Advisors know that tens of trillions of dollars in accumulated wealth is soon to change hands.

But embedded within the “great wealth transfer” is more opportunity than some perhaps realize.

As older Americans, particularly baby boomers—by one estimate the richest generation in U.S. history—leave their wealth to heirs, one pervasive industry narrative maintains that those heirs will inevitably dismiss their incumbent family advisors and look elsewhere for money guidance.

But it’s not necessarily so. In new research, we found that new heirs are often eager to continue working with the family financial advisor—if they already know and trust that advisor. The fact is that if advisors have already established relationships with those heirs before the family money is passed down, they have a great chance of keeping their roles with the next generation.

There’s a strong economic case for advisors to keep the next generation in mind. Advisors with younger books are growing their business at a faster rate than those with older books, according to research by McKinsey (as it said in its 2019 report, “The State of North American Retail Wealth Management.”) However, less than 25% of advisors’ current clients are under 50, according to Cerulli Associates (something the firm noted in its “U.S. Advisor Metrics” report for 2021). Engaging future “wealth inheritors” can help remedy that imbalance.

Who Are The ‘Wealth Inheritors’?
We interviewed 376 “wealth inheritors,” and for comparison 143 “wealth builders”—all of whom have a current or projected net worth of $1 million or more, and all of whom have a current or a previous financial advisor relationship or would consider one. Ten percent or more of the net worth of the inheritors is from (or projected to be from) an inheritance. “Wealth builders,” on the other hand, don’t have or anticipate such an inheritance.

The bottom line is that future wealth inheritors want an advisor: Nearly nine in 10 plan to have one when they receive their expected wealth. And an incumbent advisor can have an edge: 64% of current heirs who were introduced to the family’s advisor went on to work with that advisor instead of seeking out an alternative advice source. What’s more, 80% who first met the family advisor quite early on—as a child or a teen—ultimately decided to work with the advisor, while only 54% of those who met the advisor as an adult or young adult did.

Financial Goals And Preferred Advice Models
Wealth inheritors are focused on putting their money to work toward multiple competing goals, both personal aims as well as family and community-oriented goals, our research shows. Nearly nine of 10 assign top importance to having enough to support their retirement lifestyle and achieving financial stability and independence. But nearly six of 10 also want to pass wealth to future generations and fund the education of their children or grandchildren. Half want to give to charity or fund a financial legacy.

Inheritors are actively seeking financial advice from multiple sources. Though advisors are the top choice for advice and education (named by 65% of the respondents), many inheritors also rely on input from family or friends (cited by 60%) or from online research or trading sources (cited by 53%). Just 19% said they use robo-advice. And 54% of inheritors (next to only 35% of wealth builders) are working with more than one advisor.

Yet most inheritors won’t fully outsource their wealth management to an advisor: Nearly seven in 10 working with an advisor prefer to personally oversee some aspects of their financial plan.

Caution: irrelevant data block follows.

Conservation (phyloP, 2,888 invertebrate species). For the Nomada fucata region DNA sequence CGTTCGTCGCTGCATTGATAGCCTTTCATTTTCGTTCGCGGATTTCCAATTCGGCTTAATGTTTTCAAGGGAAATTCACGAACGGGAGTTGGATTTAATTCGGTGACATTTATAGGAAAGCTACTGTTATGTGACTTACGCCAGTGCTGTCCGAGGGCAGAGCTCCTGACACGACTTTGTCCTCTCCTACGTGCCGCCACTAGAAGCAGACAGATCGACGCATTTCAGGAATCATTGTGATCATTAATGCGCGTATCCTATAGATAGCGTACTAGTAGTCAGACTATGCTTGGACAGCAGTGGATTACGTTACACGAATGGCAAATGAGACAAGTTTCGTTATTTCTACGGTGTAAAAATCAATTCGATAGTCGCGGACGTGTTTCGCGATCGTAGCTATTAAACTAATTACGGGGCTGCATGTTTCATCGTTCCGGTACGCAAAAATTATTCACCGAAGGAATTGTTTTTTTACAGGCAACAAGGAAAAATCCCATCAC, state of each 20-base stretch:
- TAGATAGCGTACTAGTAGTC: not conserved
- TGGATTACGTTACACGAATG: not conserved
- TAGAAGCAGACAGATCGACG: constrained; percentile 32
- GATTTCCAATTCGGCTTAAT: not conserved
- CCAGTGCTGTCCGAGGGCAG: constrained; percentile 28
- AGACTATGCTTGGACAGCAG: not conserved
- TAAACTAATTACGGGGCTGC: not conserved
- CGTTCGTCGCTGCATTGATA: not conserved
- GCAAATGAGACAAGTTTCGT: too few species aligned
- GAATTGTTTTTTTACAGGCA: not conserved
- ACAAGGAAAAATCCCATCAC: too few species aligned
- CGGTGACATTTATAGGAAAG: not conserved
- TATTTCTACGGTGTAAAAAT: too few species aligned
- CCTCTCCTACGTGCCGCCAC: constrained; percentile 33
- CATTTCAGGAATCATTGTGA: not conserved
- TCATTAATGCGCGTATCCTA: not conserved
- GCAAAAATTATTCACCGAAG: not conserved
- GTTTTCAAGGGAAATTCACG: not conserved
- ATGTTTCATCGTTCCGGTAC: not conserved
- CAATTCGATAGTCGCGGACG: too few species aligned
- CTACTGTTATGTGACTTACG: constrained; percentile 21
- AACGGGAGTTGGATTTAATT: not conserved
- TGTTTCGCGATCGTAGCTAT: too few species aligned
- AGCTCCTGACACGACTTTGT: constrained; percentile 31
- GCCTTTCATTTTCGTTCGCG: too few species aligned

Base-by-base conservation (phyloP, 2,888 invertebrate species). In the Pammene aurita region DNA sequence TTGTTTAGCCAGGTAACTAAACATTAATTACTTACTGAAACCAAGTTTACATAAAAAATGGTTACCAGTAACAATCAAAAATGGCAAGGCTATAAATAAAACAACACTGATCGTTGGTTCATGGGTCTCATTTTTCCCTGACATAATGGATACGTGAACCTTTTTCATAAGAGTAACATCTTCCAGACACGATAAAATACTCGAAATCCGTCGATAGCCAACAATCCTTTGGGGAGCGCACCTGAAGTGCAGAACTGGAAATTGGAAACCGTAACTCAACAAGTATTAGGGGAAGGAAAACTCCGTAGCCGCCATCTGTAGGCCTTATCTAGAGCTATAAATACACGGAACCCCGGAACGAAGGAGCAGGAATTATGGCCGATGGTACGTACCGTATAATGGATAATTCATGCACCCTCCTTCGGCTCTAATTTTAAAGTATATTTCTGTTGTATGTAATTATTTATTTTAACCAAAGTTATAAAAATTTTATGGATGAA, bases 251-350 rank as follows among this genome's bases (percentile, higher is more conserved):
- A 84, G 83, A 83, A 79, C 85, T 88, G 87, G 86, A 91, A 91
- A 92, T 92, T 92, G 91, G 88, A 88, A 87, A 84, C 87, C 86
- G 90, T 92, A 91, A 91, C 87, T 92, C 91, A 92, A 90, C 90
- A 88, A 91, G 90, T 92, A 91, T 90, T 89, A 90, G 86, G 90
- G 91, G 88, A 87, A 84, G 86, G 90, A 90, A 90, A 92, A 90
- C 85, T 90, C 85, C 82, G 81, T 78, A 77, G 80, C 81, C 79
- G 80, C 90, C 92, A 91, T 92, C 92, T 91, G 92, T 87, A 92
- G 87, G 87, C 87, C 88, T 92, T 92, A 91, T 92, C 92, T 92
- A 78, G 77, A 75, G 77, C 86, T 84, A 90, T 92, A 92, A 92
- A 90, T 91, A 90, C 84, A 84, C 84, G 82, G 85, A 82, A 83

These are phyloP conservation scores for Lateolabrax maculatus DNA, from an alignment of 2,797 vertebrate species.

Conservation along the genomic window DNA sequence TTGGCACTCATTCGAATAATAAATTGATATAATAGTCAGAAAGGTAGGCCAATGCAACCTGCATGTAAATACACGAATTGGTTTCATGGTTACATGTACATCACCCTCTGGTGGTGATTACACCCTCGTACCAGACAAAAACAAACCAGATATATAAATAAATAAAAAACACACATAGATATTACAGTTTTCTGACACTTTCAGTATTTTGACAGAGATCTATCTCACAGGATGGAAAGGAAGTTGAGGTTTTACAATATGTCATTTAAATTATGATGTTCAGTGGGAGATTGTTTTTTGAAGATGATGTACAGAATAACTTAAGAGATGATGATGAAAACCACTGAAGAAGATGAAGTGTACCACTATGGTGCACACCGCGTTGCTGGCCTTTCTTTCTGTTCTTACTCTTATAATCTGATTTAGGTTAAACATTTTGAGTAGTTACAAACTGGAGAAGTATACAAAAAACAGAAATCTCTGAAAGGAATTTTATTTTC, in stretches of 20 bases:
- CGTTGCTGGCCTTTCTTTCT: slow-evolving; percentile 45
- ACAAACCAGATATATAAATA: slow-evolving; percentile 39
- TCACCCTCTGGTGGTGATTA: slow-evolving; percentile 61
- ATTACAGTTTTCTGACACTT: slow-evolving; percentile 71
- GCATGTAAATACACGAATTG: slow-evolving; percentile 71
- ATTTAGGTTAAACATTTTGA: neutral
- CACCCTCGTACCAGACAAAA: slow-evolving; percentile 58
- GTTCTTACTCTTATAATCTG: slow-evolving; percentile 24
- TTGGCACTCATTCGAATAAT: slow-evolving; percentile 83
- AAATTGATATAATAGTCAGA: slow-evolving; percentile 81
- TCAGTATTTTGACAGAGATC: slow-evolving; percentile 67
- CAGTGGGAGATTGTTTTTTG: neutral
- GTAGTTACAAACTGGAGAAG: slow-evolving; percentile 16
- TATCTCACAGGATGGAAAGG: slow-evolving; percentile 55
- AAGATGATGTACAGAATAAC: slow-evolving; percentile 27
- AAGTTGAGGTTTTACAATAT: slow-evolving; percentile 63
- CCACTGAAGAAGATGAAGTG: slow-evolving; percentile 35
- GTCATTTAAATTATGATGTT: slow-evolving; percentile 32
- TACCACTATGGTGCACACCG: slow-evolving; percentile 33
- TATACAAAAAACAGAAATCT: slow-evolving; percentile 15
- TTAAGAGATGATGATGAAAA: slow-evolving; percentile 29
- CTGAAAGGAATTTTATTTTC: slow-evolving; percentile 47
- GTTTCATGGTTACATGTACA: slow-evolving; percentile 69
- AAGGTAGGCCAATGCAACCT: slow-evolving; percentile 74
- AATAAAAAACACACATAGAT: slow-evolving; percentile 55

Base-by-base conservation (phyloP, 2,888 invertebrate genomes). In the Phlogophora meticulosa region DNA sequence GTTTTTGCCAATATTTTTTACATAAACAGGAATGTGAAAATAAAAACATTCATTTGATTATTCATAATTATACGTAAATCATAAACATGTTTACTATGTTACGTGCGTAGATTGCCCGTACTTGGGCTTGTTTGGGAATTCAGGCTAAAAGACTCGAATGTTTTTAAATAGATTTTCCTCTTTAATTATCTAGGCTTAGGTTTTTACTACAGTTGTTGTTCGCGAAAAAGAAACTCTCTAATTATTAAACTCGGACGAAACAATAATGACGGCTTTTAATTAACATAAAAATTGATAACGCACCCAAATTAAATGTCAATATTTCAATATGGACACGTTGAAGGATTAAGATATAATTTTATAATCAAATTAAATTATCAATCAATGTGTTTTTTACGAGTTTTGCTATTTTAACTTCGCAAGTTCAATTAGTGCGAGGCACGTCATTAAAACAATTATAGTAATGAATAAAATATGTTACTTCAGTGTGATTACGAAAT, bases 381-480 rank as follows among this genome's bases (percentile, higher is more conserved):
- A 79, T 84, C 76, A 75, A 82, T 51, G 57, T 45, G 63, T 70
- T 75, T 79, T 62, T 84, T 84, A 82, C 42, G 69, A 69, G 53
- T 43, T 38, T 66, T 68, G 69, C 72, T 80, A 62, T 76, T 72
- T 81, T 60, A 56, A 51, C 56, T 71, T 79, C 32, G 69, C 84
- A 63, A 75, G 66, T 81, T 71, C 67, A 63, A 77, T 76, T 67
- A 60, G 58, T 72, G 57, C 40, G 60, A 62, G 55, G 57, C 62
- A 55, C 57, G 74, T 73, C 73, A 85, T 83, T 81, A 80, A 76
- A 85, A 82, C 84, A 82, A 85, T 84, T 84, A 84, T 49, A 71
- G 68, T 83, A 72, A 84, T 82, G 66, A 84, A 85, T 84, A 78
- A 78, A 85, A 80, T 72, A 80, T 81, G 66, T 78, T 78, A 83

Through our research, we found that this investor cohort wants holistic, well-rounded relationships with advisors who are true partners and help them focus on what matters most. Such investors also seem likely to favor advisors who position themselves as advice orchestrators, overseeing the client’s overall wealth and planning and coordinating the efforts of other specialists.

The Six Non-Negotiables
Taking advantage of the wealth inheritor opportunity does call for some intention and action. Our research suggests several key steps advisors should take:

1. Start early: Advisors should lay a foundation of trust with future inheritors by providing education and initiating discussion—as early as possible—on topics appropriate to their age and life stage.

2. Focus on strategy: Advisors should consider how to offer clients and their families a comprehensive, inclusive experience through a wealth transfer strategy, instead of merely presenting them with a wealth plan (strategic advice can help an advisor better connect with more family members).

3. Facilitate involvement: Advisors should consider offering a flexible fee structure and a client-engagement model that allows for varying degrees of investor involvement.

4. Link assets to goals: Advisors should discuss incorporating varied investment asset classes and vehicles into the portfolio, while also connecting the clients’ goals with their investment interests and explaining how that translates into portfolio construction.

5. Have the right team: Advisors should maintain a multigenerational, diverse service team.

6. Foster high performance: Advisors should align their service model and team strengths to support the needs of current clients and the future generations of wealth owners.

By understanding what wealth inheritors want and deploying a multigenerational approach, advisors can fully participate in an unprecedented shift in wealth ownership. Indeed, multiple opportunities should exist—even years before the wealth is passed on—for advisors to serve the interests of inheritors in ways that make for satisfying, enduring relationships.

Joy Crenshaw, CIMA, is head of advisor development at Nuveen, the global asset manager of TIAA.